Goldman Sachs Group Inc. will pay nearly $3.3 billion to resolve state and federal claims that it cheated investors who purchased its mortgage securities, the bank announced Thursday.
The preliminary accord also includes an additional $1.8 billion for others in what the bank described as consumer relief, such as reduced loan balances for households whose mortgages were bundled into those securities, raising the total value of the settlement to $5.1 billion. News reports previously pegged the expected settlement at about $3 billion.
The bank said it struck the deal to settle “actual and potential” civil claims over Goldman’s mortgage securitization activities from 2005 to 2007 by the Department of Justice; attorneys general in New York and Illinois; the National Credit Union Administration, a federal regulator; and the Federal Home Loan Banks of Chicago and Seattle.
Goldman did not admit any wrongdoing in a news release announcing what it described as an “agreement in principle.”
Goldman had previously disclosed the state and federal investigation and warned investors that it likely faced a hefty settlement. The bank has told investors that Benjamin Wagner, the U.S. attorney based in Sacramento, California, “concluded” that the bank violated federal law, according to its securities filings.
About $2.4 billion of the settlement is in the form of a government penalty. The bank has said that it securitized about $125 billion of home loans between 2005 and 2008, of which about $23 billion eventually soured. The penalty represents about 10 percent of investors’ losses.
Goldman can deduct the rest of the settlement, about $2.7 billion, from its future tax bills, according to a person familiar with the accord. The bank said the settlement will reduce its fourth-quarter profit by about $1.5 billion. It reports earnings next week.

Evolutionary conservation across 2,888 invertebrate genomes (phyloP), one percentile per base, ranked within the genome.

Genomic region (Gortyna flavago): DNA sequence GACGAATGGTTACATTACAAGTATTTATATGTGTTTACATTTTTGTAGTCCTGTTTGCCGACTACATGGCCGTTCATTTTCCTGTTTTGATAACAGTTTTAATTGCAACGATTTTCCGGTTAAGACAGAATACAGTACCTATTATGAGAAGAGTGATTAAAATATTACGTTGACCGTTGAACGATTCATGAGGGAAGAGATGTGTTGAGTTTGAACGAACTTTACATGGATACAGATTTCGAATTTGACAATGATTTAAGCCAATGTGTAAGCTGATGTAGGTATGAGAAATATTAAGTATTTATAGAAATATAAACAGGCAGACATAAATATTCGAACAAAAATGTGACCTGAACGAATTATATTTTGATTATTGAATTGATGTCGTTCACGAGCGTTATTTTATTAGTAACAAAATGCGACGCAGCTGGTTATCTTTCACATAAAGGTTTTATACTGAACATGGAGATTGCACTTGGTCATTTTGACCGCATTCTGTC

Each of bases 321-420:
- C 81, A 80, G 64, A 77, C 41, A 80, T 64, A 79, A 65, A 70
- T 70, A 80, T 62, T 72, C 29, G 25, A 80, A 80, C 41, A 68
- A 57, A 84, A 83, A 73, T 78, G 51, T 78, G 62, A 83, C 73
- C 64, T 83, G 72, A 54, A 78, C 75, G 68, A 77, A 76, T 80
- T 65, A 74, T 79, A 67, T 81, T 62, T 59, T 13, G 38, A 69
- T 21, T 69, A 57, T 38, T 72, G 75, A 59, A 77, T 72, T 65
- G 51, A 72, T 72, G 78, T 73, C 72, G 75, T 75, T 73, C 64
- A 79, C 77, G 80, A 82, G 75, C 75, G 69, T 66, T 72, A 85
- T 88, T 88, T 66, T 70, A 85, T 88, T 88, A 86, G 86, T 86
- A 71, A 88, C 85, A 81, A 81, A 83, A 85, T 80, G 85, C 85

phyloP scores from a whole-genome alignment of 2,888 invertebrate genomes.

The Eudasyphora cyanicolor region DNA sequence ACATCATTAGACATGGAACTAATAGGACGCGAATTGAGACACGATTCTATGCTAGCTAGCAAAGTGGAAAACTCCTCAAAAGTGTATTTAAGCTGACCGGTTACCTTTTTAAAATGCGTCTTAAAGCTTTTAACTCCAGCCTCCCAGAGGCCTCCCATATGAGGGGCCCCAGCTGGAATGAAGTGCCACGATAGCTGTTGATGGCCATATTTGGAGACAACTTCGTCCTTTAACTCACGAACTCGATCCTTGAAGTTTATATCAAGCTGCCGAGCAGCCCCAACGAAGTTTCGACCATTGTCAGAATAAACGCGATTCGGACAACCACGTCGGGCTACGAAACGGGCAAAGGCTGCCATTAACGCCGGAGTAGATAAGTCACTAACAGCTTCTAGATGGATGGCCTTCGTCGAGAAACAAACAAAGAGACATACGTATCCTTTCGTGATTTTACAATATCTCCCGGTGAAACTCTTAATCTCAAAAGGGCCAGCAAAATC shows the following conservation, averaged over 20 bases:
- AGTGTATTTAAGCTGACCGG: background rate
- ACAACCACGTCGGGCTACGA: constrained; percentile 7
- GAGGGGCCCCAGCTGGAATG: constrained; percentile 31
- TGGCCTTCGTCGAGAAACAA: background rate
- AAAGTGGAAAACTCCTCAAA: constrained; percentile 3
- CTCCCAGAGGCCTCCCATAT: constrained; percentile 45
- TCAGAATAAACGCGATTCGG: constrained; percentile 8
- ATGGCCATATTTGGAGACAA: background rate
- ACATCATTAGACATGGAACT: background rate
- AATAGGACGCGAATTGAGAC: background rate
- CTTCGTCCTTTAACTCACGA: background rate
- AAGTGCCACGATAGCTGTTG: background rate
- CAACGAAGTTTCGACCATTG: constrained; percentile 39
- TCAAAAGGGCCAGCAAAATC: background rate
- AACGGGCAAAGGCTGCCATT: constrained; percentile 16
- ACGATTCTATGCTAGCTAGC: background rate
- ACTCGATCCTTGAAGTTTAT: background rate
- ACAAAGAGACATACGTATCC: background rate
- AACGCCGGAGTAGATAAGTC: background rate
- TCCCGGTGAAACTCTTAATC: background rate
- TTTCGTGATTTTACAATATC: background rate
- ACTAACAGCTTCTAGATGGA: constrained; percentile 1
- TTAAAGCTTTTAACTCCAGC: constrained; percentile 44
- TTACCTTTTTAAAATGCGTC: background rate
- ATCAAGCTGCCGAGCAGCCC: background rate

The U.S. Justice Department and state prosecutors have come under severe criticism for striking deals with big banks over their allegedly illegal activities without requiring them to admit fault, or by structuring the settlements in a way that allow the banks to reduce their taxes. The Justice Department recently has required some banks to acknowledge wrongdoing. Others lately have pleaded guilty to felonies, after a 2013 admission by former Attorney General Eric Holder that some banks may be too big to prosecute criminally led to a public outcry.
Goldman’s settlement, if finalized, would be the latest in a long string of deals struck between prosecutors and Wall Street over financial companies’ alleged wrongdoing in the years preceding, during and following the financial crisis. In addition to accusations that Wall Street duped investors who bought home loan bonds, banks have settled allegations that they helped drug cartels launder their illicit proceeds through the U.S. financial system; aided rich Americans who hid money abroad to avoid paying taxes; colluded to rig auctions involving municipal bonds; attempted to manipulate foreign exchange markets and key financial benchmarks; and violated U.S. sanctions against nations including Iran and Sudan.